When doing the foundation and chimney with the "Magic Brick" -- mix white glue with the water when making the powder into paste. While the paste is still wet, before peeling off the stencil tape (you have to move quickly here), take an old toothbrush and runny black, gray and white paints and "spatter" the brickwork for a more real look. Then peel back the tape. The mortar won't have the spatter marks. Be sure to finish the dry brick with a clear finish (brush on is best, unless you mask off the rest of the house to protect it from spray). If you don't, the brick will pick and flake off.
I think the single most tricky step was sawing those corner posts into the correct angles for the roof, right before putting the roof on. I had to get my husband's help on that one -- it did shake up the house a lot, but no harm was done.
For finishing the ceilings (on floor one & two --- flat sections only), I recommend spackle. It will cover up all those splices. The easiest way is to turn the house upside-down and secure it in a "cradle" made of braced pieces of plywood with triangle cutouts at the same pitch as the roof. Take a slightly damp sponge and lightly "pounce" on the surface to give it a little texture. Paint it when it is dry. Spackle is great for filling any gaps and wall joints too.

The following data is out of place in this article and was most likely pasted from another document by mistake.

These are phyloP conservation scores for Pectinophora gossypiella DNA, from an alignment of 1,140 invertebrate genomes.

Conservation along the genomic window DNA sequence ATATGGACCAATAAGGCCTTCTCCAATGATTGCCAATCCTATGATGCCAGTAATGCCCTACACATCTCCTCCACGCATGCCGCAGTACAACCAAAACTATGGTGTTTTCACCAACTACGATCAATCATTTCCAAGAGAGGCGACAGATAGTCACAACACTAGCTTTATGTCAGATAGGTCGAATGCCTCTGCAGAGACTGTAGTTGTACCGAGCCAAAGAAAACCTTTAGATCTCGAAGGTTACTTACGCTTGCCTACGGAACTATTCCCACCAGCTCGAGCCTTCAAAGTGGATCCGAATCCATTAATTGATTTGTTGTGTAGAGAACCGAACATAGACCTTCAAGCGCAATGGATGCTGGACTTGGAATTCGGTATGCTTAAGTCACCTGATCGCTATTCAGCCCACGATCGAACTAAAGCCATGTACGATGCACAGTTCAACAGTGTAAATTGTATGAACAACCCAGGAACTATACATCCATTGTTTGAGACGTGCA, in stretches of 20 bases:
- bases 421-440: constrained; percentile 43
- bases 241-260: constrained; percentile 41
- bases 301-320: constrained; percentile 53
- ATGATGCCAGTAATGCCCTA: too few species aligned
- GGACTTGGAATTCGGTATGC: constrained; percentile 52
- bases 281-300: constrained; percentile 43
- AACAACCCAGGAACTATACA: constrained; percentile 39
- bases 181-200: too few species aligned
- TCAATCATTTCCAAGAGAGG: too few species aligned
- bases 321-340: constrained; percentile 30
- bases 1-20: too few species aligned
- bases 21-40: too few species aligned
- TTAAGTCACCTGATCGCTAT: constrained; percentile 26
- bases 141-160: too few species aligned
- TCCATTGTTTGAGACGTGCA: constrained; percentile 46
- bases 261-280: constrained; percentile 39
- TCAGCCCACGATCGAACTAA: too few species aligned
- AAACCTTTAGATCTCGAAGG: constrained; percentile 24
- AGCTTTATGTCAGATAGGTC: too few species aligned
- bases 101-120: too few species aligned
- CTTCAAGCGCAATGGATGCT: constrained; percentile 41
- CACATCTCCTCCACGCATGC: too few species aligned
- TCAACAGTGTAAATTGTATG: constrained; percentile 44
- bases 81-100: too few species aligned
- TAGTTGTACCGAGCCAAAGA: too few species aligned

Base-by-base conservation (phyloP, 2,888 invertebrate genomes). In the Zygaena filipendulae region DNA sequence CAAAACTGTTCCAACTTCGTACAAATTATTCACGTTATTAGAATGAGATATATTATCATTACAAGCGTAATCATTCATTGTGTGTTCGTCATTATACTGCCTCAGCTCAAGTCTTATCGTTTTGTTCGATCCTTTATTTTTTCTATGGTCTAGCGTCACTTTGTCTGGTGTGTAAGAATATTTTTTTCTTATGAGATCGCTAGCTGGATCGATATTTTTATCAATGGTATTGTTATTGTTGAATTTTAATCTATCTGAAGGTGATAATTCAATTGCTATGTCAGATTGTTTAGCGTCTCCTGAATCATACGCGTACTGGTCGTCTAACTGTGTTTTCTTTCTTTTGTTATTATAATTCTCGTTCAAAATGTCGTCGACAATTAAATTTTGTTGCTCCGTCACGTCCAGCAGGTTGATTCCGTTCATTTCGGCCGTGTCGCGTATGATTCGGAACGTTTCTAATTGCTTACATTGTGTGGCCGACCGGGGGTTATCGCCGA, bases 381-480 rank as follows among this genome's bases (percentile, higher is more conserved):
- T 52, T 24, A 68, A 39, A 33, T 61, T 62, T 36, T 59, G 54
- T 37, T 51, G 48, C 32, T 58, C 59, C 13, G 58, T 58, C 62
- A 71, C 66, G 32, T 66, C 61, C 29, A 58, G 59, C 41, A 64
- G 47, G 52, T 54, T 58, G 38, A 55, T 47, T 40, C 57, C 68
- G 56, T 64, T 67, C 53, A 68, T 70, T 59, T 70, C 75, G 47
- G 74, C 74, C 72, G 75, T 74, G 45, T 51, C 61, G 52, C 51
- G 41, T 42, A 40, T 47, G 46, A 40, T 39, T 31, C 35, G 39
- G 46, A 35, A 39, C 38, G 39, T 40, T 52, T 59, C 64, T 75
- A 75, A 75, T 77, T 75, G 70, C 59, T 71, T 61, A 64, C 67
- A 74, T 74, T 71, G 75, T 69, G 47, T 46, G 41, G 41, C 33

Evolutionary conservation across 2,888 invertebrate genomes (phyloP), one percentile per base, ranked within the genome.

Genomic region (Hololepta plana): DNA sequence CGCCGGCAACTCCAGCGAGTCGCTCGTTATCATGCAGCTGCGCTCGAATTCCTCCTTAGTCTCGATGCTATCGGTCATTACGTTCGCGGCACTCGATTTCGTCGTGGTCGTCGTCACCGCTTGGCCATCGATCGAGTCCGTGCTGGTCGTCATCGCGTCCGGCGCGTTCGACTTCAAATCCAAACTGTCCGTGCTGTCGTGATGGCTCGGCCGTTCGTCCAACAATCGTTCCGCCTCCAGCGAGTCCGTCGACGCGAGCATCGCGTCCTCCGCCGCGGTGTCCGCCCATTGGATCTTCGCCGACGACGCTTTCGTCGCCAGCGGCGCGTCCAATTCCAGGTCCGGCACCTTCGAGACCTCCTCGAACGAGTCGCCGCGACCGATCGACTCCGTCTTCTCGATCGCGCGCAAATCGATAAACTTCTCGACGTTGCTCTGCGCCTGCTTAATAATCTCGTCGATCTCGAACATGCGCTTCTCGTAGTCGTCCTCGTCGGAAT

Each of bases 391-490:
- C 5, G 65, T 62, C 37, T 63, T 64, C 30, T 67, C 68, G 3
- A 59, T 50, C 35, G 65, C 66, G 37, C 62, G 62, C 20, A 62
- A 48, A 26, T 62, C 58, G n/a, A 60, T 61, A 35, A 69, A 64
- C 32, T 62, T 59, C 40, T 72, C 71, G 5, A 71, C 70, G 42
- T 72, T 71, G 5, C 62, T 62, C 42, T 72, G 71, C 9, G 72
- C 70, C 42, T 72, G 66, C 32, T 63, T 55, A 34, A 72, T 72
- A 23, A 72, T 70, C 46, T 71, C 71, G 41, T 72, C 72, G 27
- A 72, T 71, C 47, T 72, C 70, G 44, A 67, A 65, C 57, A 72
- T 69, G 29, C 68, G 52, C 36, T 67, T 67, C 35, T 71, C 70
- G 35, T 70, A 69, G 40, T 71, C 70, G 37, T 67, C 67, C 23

And finally, some of my personal opinions. Throw away the staircase they give you in the kit. If you must have stairs, buy some decent components made by Houseworks. But think long and hard before you commit to that staircase. I eventually took mine out (see Dollhouse Page for close-ups of interior and more details). Your "master bedroom" at the top of the flight will have room for little more than a bed! And you will see little of your kitchen below through all those steps. Plus, kitchen wall area is very limited -- where will you put your stove, hutch, cabinets or fridge? With that in mind, I dumped the middle wall of the first floor, which has a huge opening plus a "window" and replaced it with 1/8" thick veneer (buy "door skin" from a door store) that stops about 2 1/2" before the front door, making a doorway between the two rooms. With a solid wall in the middle I had enough places for my kitchen appliances, plus room for a fireplace and curio cabinet on the living room side.
I changed things around upstairs too. I didn't put the wall sections where they should have gone, right up to the roof walls, but instead left an opening like downstairs between the master BR and the middle "room." I say "room" because that middle section is way too tiny even to be a bathroom! So I left the second upstairs partial wall out entirely and made the two smaller rooms a large nursery. A baby crib just fits in that little jog section in the middle. And I didn't bother with the ladder, nor did I punch out the opening in the attic floor.
Have you seen Jim Collin's web page yet? https://www.printmini.com. He also built the Heritage, and he has illustrated instructions reproduced there (in case you bought your kit second hand and it is missing the directions!)
And last, but not least, the incredible tips archives of Small Stuff! Join this wonderful online community and get answers to your questions from experienced miniaturists.